At today’s Presidential press conference, New York Times Reporter Jackie Calmes asked Obama if he now regretted his earlier decision to expand offshore drilling. What he said leaves expanded future drilling up in the air.
Calmes: Thank you Mr. President. I want to follow up on an exchange you had with [CBS's Chip Reid]. Leaving aside the existing permits for drilling in the Gulf, before, weeks before BP, you had called for expanded drilling. Do you now regret that decision, and why did you do so knowing what you have described today about this sort of dysfunction in the MMS?
Obama: I continue to believe what I said at that time, which was that domestic oil production is an important part of our overall energy mix. It has to be part of an overall energy strategy. I also believe it is insufficient to meet the needs of our future, which is why I’ve made huge investments in clean energy, why we continue to promote solar and wind and biodiesel, and a whole range of other approaches . . . why we’re putting so much emphasis on energy efficiency.
But we’re not going to transition to these clean energy strategies right away. I mean, we’re still years off and some technological breakthroughs away from being able to operate on purely a clean energy grid. During that time, we’re going to be using oil. And to the extent that we’re using oil, it makes sense for us to develop our oil and natural gas resources here in the United States, and not simply rely on imports. That’s important for our economy, that’s important for economic growth.
So, the overall framework, which is to say domestic oil production should be part of our overall energy mix, I think continues to be the right one.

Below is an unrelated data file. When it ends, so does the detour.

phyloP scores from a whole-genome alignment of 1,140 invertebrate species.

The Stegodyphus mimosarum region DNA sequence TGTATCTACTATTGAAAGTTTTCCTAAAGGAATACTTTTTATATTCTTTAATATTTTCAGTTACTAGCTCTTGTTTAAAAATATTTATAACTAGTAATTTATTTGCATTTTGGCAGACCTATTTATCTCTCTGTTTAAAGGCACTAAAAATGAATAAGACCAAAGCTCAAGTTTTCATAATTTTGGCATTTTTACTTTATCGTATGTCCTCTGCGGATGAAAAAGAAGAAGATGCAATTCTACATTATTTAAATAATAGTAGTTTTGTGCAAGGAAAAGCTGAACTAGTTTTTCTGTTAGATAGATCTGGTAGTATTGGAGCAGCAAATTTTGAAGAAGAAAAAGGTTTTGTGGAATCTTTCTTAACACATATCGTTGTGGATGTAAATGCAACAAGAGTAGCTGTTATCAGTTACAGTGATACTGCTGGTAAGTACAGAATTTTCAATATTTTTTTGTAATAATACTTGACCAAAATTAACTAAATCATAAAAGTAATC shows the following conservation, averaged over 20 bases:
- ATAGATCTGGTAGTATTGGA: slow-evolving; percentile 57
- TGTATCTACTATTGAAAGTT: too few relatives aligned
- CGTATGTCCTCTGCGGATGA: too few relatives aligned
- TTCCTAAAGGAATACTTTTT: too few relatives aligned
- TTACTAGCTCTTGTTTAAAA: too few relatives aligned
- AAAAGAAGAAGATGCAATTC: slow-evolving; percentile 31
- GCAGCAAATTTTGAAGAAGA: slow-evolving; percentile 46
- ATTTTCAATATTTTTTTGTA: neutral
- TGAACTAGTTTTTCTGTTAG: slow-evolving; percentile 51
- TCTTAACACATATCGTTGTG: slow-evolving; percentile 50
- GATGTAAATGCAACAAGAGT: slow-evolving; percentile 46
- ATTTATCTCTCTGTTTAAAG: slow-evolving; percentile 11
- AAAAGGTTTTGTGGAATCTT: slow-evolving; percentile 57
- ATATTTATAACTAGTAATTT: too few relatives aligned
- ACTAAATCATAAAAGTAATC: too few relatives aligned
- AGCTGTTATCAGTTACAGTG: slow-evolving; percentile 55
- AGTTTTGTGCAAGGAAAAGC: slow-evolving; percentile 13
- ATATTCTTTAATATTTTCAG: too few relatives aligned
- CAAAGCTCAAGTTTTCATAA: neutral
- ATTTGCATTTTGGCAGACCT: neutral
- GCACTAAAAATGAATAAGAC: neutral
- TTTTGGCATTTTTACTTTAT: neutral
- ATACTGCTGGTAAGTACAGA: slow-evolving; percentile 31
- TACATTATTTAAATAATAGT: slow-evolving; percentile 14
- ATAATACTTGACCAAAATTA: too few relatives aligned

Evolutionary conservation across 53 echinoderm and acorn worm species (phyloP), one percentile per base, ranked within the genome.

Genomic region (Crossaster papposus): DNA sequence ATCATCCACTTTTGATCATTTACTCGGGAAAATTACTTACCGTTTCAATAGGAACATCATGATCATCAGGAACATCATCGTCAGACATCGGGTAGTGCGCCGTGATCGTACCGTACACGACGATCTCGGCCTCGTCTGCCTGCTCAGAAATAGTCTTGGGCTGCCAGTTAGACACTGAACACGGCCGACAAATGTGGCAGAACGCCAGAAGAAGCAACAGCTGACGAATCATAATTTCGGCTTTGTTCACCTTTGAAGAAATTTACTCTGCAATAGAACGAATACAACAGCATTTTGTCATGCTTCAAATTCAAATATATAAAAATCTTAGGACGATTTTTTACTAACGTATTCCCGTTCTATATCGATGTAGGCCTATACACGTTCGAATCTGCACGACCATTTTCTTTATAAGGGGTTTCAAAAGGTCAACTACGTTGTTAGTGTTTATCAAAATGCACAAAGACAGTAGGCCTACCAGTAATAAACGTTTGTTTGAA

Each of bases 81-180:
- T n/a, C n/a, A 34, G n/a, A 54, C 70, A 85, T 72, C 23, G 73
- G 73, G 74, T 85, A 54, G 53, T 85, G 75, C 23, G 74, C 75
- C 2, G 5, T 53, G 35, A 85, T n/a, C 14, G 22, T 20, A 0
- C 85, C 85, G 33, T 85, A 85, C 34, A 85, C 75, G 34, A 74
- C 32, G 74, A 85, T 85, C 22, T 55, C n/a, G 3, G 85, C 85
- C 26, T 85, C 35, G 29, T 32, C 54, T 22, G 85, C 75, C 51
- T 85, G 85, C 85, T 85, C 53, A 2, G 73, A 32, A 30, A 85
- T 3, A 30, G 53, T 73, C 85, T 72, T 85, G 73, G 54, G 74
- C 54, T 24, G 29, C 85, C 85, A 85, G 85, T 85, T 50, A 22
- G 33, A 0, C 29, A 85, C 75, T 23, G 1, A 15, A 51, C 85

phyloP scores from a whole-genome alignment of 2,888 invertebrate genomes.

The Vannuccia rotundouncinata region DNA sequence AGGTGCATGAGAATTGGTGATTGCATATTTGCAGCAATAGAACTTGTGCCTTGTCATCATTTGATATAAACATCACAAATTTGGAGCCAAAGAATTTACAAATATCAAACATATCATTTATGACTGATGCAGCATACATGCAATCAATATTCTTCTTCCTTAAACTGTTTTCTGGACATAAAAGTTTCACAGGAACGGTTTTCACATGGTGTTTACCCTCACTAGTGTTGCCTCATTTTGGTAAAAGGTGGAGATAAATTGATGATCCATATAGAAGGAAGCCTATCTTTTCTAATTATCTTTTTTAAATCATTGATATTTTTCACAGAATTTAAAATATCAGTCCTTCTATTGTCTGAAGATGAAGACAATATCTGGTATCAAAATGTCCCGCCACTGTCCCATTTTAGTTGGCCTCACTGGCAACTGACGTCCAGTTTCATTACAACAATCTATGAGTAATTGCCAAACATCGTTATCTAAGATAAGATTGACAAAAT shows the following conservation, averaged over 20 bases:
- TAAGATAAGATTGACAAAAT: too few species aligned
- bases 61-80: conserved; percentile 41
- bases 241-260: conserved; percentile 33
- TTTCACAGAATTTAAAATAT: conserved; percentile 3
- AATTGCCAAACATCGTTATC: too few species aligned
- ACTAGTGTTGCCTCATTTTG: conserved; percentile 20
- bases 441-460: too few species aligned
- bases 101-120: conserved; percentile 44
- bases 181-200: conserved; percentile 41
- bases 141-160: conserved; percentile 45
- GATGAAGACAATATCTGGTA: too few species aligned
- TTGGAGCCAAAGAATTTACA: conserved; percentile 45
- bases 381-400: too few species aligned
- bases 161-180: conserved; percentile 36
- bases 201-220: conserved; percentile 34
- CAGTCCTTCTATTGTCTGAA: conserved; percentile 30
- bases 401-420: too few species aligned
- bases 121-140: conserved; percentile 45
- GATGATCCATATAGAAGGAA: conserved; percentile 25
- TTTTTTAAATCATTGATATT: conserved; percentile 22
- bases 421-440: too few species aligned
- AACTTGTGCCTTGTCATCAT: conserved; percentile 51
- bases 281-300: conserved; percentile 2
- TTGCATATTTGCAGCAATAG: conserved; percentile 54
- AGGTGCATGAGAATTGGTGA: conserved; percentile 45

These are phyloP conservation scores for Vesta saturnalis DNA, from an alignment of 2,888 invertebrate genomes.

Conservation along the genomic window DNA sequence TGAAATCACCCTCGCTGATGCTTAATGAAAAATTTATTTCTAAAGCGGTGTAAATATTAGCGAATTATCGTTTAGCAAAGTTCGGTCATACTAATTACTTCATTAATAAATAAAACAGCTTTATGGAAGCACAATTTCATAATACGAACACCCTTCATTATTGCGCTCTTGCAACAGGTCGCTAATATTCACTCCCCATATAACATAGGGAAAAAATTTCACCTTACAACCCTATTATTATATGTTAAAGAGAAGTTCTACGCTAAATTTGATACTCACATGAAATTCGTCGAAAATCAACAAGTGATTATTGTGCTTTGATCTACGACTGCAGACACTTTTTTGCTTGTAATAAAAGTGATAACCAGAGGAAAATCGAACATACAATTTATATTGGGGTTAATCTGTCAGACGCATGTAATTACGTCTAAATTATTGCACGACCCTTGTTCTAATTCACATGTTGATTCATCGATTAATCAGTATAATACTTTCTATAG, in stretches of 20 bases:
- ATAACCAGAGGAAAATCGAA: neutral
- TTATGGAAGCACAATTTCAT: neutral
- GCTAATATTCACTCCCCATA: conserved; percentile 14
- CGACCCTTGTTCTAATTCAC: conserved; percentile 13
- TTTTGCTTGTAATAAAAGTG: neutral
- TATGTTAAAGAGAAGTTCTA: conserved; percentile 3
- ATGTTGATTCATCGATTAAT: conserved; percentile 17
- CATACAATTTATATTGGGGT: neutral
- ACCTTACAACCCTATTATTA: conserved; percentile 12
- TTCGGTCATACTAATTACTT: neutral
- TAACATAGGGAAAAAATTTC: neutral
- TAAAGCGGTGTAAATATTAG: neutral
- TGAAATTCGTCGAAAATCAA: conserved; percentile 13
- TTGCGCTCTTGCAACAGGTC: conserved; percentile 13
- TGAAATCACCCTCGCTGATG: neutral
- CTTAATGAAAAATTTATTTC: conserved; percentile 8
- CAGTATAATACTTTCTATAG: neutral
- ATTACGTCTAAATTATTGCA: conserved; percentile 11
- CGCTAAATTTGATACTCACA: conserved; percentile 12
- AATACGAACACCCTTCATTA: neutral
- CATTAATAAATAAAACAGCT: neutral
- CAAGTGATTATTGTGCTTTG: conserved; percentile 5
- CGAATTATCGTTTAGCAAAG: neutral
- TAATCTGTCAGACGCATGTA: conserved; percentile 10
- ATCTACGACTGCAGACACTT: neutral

Where I was wrong was in my belief that the oil companies had their act together when it came to worst case scenarios.
Now that wasn’t based on just my blind acceptance of their statements. Oil drilling has been going on in the Gulf, including deepwater, for quite some time. And the record of accidents like this, we hadn’t seen before.
But it just takes one for us to have a wakeup call and recognize that claims that fail-safe procedures were in place, or that blowout preventers would function properly, or that valves would switch on and shut things off — that whether it’s because of human error, because technology was faulty, because when you’re operating at these depths you can’t anticipate what happens — those assumptions proved to be incorrect.
So I’m absolutely convinced that we have to do a thorough going scrub of those safety procedures and those safety records. And we have to have confidence that even if it’s just a one in a million shot, that we’ve got enough technology, knowhow, that we can shut something like this down, not in a month, not in six weeks, but in two or three or four days. And I don’t have that confidence right now.
Having participated in more than one energy transition, I believe the President’s logic is mostly correct. You have to confront tough choices during the transition, and you know you’ll be relying on the technologies and energy sources you want to replace for far longer than you’d like, especially when you’re battling powerful defenders of the old while you’re creating the new.
But the safety questions Obama finally recognized about deepwater drilling and the devastating consequences when it goes wrong — "it only takes once" — are not likely to be resolved in six months or a year or more. That option is inherently unsafe, and the risks of catastrophic, long-term damage are simply unacceptable.
So where does that leave future off shore deepwater drilling? Obama’s logic says its future is dead for now. That’s not unlike the decision the nation and the industry made regarding nuclear power plants twenty years ago following Three Mile Island and rapidly rising construction costs. But memories fade, lessons are forgotten. And the money-driven politics are another matter.